Laboratory tours and presentations were given by faculty, staff and graduate student researchers.
The guests saw research, outreach and educational initiatives in mobility, sustainable transportation, and energy. Continue reading

Blackout? Robots to the Rescue

image113559-fshorizBig disasters almost always result in big power failures. Not only do they take down the TV and fridge, they also wreak havoc with key infrastructure like cell towers. That can delay search and rescue operations at a time when minutes count. Now, a team led by Nina Mahmoudian of Michigan Technological University has developed a tabletop model of a robot team that can bring power to places that need it the most.

ME-EM Graduate Seminar: Advances in Decoupling

sep25The ME-EM Graduate Seminar speaker on Thursday, September 25 at 4:00 in 103 EERC will be Dr. Daniel
Kawano from Rose-Hulman Institute of Technology – Mechanical Engineering – Engineering Mechanics Department.

The title of his presentation will be ‘Advances in Decoupling’.

Under certain restrictions on system damping, the equations of motion for a linear vibratory system may be decoupled into independent equations that reveal characteristic vibrational behavior. This seminar presents recent advances in the theory of decoupling that allow a vibratory system with general viscous damping characteristics to be exactly decoupled by a real, time-varying, eigenvalue-preserving transformation that generalizes modal analysis. The underlying physics of this decoupling transformation is explained, and the decoupling methodologies for various vibratory systems are discussed.

Daniel Kawano is an Assistant Professor of Mechanical Engineering at Rose-Hulman Institute of Technology in Terre Haute, Indiana. He received his B.S. degree in Mechanical Engineering from California Polytechnic State University (Cal Poly) in San Luis Obispo. Daniel obtained his M.S. and Ph.D. degrees in Mechanical Engineering, with a focus in dynamical systems, from the University of California at Berkeley. His research and academic interests include modeling, analysis, simulation, and testing of dynamical systems; experimental modal analysis; numerical solution of differential and differential-algebraic equations; and pedagogy in engineering education. Daniel’s current research and activities involve exact decoupling of damped, linear vibratory systems,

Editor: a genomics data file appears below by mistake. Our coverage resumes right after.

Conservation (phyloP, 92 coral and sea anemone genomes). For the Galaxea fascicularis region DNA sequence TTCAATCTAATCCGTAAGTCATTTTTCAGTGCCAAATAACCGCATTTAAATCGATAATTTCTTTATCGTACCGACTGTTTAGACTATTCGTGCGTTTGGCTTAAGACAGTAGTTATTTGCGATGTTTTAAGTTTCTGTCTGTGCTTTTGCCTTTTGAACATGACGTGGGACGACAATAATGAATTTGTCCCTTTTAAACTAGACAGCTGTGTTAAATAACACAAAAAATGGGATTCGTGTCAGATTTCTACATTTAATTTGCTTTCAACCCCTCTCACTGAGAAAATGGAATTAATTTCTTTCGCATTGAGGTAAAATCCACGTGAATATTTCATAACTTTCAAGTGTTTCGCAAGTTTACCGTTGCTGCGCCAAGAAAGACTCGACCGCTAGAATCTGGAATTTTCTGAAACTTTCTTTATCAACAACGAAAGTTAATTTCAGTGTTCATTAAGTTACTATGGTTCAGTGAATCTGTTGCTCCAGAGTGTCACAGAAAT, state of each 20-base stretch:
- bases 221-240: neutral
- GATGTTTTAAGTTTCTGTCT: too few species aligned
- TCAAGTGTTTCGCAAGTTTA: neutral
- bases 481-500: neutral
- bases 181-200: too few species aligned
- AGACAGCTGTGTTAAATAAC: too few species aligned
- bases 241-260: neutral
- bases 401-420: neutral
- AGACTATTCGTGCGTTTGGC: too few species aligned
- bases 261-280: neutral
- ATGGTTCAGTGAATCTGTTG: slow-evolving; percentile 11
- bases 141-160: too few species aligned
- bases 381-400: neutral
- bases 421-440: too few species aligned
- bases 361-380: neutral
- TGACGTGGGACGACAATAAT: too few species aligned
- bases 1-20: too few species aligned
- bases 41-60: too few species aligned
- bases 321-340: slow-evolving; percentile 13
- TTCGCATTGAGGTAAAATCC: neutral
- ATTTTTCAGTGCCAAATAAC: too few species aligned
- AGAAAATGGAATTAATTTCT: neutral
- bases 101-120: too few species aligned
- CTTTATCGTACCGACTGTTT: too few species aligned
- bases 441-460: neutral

and the use of online videos, web-based interactive demonstrations, and online
learning platforms to enhance student learning in dynamics. He is also the faculty advisor for Rose-Hulman’s Formula SAE competition team, Rose Grand Prix Engineering.



ME-EM Graduate Seminar: Applications of Electron Microscopy to Materials for Energy

sep18The ME-EM Graduate Seminar speaker on Thursday, September 18 at 4:00 in 103 EERC will be Dr. Dean Miller from Argonne National Laboratory.

The title of his presentation will be ‘Applications of Electron Microscopy to Materials for Energy’.

Electron microscopy has long been an important tool in understanding the structure and function of materials. Electron microscopy provides powerful capabilities for characterization of microstructure at the nanoscale. Likewise, focused ion beam instruments provide unique capability for preparation and interrogation of materials. In this presentation, several examples of the application of these approaches to energy related materials will presented. In fuel cell materials, quantitative three-dimensional reconstruction of microstructure through focused ion beam – scanning electron microscopy
has provided new insight into cathode performance. For Li-battery materials, we have developed a new way to follow structural evolution in single oxide cathode particles by in situ microscopy during electrochemical cycling that has shed new light on mechanisms for performance degradation. In high temperature superconductors, electron microscopy has revealed how subtle changes in chemistry during processing can have a profound influence on their ultimate performance. These examples illustrate some of the ways electron microscopy can provide unique and practical insight into the behavior of materials.

Dean Miller is a Senior Materials Scientist and Director of the Electron Microscopy Center at Argonne National Laboratory. He received his B.S. in Metallurgical Engineering and Ph.D. in Materials Science, both from the University of Illinois in Champaign-Urbana. His research at Argonne focuses